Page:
• If DKA is suspected or confirmed in a child or young person, explain to them and to their families or carers that DKA is serious and that they need urgent hospital assessment.
  • Diagnose DKA in children and young people with diabetes who have:
    • hyperglycaemia (plasma glucose more than 11 mmol/litre) and
    • acidosis (indicated by blood pH below 7.3 or plasma bicarbonate below 15 mmol/litre) and
    • ketonaemia (indicated by blood beta-hydroxybutyrate above 3 mmol/litre) or ketonuria (++ and above on the standard strip marking scale).
  • Diagnose DKA severity as follows:
    • mild DKA if blood pH is below 7.3 or plasma bicarbonate is below 15 mmol/litre
    • moderate DKA if blood pH is below 7.2 or plasma bicarbonate is below 10 mmol/litre
    • severe DKA if blood pH is below 7.1 or plasma bicarbonate is below 5 mmol/litre.

For recommendations on initial management of diabetic ketoacidosis, fluid and insulin therapy, monitoring during therapy, and complications of diabetic ketoacidosis, refer to the full guideline.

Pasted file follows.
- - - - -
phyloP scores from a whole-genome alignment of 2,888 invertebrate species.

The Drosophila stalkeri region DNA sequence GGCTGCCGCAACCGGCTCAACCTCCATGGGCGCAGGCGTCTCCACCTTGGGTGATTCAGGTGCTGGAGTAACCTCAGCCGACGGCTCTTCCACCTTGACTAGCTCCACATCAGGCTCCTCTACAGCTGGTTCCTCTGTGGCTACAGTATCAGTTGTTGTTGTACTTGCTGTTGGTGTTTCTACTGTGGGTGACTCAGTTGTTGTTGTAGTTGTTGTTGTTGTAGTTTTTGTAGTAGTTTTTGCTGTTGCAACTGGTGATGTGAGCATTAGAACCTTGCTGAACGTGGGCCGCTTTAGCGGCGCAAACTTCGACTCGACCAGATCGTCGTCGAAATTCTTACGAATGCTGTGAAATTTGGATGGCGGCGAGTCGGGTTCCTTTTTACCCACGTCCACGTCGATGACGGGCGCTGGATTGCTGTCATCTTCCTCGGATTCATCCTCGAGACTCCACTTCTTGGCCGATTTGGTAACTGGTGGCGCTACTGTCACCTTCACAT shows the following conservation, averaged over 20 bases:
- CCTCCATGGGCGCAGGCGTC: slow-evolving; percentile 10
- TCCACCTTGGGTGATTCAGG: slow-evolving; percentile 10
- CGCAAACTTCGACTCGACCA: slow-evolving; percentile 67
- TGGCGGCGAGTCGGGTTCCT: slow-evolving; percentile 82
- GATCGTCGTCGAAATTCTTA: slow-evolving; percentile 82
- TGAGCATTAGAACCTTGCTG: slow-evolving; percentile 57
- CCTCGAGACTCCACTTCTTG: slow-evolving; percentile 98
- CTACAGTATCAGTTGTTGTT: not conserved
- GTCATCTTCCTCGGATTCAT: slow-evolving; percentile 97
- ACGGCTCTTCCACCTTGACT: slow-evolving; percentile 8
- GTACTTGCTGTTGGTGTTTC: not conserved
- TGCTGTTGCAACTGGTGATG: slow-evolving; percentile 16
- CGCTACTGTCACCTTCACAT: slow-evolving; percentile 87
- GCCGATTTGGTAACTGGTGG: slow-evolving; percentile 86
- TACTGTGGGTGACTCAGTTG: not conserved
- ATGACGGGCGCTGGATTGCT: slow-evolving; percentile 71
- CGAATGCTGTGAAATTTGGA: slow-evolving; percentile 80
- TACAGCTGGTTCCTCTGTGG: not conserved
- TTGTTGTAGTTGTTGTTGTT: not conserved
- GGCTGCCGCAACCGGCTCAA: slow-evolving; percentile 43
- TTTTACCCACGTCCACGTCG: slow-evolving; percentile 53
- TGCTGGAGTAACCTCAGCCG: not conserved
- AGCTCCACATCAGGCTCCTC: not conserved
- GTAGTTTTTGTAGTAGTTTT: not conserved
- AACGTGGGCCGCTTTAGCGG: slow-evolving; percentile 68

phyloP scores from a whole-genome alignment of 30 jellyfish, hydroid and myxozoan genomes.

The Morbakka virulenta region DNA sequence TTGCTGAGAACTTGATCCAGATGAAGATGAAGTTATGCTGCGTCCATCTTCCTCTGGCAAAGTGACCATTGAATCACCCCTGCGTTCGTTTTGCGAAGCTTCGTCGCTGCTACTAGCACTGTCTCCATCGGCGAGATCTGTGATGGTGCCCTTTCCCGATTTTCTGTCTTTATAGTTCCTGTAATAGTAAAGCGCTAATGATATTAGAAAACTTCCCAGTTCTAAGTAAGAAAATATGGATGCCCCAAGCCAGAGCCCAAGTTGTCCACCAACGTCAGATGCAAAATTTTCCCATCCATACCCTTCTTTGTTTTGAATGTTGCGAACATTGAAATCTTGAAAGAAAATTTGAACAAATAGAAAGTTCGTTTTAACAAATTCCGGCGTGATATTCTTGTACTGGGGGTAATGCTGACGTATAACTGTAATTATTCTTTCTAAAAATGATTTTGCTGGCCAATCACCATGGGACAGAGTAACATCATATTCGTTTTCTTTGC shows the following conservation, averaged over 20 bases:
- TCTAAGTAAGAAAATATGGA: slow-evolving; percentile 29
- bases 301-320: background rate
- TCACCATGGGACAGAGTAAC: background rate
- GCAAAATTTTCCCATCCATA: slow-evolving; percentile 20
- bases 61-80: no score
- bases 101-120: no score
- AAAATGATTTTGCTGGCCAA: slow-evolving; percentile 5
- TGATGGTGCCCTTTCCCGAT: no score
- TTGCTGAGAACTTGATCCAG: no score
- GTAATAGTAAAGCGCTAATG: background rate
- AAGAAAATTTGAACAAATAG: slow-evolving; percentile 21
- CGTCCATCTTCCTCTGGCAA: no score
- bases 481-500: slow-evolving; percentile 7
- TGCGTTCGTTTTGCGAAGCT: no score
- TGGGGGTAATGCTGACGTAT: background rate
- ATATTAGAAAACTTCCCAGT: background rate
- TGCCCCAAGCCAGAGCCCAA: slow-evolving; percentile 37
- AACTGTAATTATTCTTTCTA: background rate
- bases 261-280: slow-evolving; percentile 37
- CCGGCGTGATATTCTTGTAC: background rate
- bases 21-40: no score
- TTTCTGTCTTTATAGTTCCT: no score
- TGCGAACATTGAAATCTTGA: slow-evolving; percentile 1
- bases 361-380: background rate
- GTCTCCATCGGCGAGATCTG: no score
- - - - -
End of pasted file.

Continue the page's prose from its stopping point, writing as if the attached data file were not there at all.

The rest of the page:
For information on avoiding future episodes of diabetic ketoacidosis, and guidance on service provision and transition from paediatric to adult care, view the full summary at guidelines.co.uk/252660.article

Avoiding future episodes of diabetic ketoacidosis

  • After a child or young person with known diabetes has recovered from an episode of DKA, discuss what may have led to the episode with them and their families or carers.
  • Think about the possibility of non-adherence to therapy in children and young people with established type 1 diabetes who present with DKA, especially if they have had multiple episodes of DKA.
  • Advise children and young people who have had DKA and their family members or carers (if appropriate) how to reduce the risk of future episodes. In particular, explain the importance of managing intercurrent illnesses.

Service provision

  • Offer children and young people with diabetes an ongoing integrated package of care, provided by a multidisciplinary paediatric diabetes team.
  • The diabetes team should include members with training in clinical, educational, dietetic, lifestyle, mental health and foot care aspects of diabetes for children and young people.
  • Offer children and young people with diabetes and their families or carers 24-hour access to advice from their diabetes team.
  • Involve children and young people with diabetes and their families or carers in making decisions about the package of care provided by their diabetes team.